I have been getting a lot of questions and a few comments about beef prices, where does the Meat that Texas Tripe uses come from, and what is 3D meat? I am going to answer those questions and help you to understand a little bit how the meat industry works. Also with the knowledge that you will get from the math lesson, you will be able to tell right away what kind of meat you are dealing with. I am going to use some round numbers to make it easier to understand and while the prices might not be actual, the way the math works is the same.
But first what is 3D or 4D meat? Some of you know the answer to that question. For the sake of simplicity I am going to refer to it as 3D meat. It is a question that has been asked to me many times over the last several years, and No I do not use 3D meat. 3D meat is from animals that are Dead, Down, or Diseased, the 4th D which some people use is Dying – if an animal is Down it is getting ready to die! I have seen a lot of these kind of animals over the last 20+ years. I am still surprised what some people are ready to take a chance on simply because they dont want to “lose it” We used to process some of these animals as the owners would insist. But no more. Too many times they end up giving it to someone else because they “don’t like it” Not only do they lose the meat but they also lose the money that was put into the processing of it.
Now for the Math lesson. We buy mama cows from the sale barn that have come off of pasture. State and Federal regulations will not allow anything to come into my plant that is not ambulatory or in other words “that can not walk in under its own power”. Lets assume that the cow weighs 1000 lbs. live and that we have paid .25 per lb. for her. We have $250 out of pocket for the cow. When we harvest this animal and eviscerate it, also removing the hide, head and feet we typically end up with a weight on the rail of around 500 lbs. so now we have a cost of .50 per lb on what is hanging. We also have just incurred a charge of $30 for the man to do his deed. The next step is boning, These animals will end up with around a 50% bone out, meaning that the 500 lb. carcass will possibly yield 250 lbs. of meat which we then can grind to make burger or in the case of pet food “beef blend” This will incur a charge of .60 per lb. on the starting weight (cleaned carcass) of 500 lbs. which would add $300 to the meat. OK Lets review, we have 250 lbs. of meat with a starting cost of $250 to which we have added $300, for processing and $30 for killing which brings us to a total of $580. $580 divided by 250 lbs of finished, packaged product is $2.32 per lb. We have been able to buy these animals for a little less then .25 which helps our price a little. However if you are buying meat for less then $1 per lb. it is more then likely 3D meat. I have had one company call me and offer this product for .35 per lb. Quite obvious to me where it came from.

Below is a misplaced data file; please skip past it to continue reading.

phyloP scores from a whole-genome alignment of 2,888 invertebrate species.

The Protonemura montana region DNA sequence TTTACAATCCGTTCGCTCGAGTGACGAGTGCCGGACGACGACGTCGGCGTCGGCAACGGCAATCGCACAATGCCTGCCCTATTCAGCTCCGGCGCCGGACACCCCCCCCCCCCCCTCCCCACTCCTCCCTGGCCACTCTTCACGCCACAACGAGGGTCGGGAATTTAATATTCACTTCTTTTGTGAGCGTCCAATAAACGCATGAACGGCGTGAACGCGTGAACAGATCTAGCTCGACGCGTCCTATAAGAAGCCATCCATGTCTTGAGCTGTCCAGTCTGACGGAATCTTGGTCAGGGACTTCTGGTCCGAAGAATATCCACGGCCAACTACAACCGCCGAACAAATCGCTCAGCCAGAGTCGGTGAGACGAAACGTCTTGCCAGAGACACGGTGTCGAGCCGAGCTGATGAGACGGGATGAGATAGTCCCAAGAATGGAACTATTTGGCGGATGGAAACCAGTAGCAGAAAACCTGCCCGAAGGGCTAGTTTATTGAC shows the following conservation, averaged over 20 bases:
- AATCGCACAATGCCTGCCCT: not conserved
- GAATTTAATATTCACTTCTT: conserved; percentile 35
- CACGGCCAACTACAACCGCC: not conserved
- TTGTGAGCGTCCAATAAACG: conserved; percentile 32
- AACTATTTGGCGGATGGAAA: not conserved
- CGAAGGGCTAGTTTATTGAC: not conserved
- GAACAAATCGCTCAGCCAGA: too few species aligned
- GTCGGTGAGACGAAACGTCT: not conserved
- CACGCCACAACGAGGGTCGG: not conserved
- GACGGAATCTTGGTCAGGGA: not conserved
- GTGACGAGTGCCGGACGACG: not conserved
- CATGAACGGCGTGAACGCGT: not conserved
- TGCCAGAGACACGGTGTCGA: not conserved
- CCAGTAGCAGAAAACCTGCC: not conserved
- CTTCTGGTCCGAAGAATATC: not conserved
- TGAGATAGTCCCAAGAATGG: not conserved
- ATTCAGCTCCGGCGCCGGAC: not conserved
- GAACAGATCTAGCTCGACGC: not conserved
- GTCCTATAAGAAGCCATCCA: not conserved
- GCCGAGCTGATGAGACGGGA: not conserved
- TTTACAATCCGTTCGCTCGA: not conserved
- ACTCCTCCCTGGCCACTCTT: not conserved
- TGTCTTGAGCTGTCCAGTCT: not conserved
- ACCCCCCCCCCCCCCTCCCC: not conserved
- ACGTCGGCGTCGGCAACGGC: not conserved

Another issue I hear quite a bit is one regarding the use of charcoal or other “denaturant”, which is supposed to render it “not fit for Human Consumption” one plant I know of uses green food coloring to make his inspector happy. Meat that is safe for human consumption does not need denaturant or charcoal added to it. All of the poultry products I buy come from USDA inspected plants and in theory could be used for human consumption – backs or frames can be boiled for soup stock, and there is quite a bit of meat on the frames. Obviously once we grind these products with the bone in it it is changed into “inedible”. One exception on the beef is the green tripe as the only tripe that will pass the inspector is the scaled and bleached variety.
We have two separate facilities where we process pet food and human edible food. Both of these are inspected by the Texas Dept. of Agriculture’s Food Safety Inspection Service (FSIS) We are held accountable for proper labeling and sanitation in all areas of our operations. We also are inspected for cross-contamination insuring that products are not co-mingled.
to be added on to.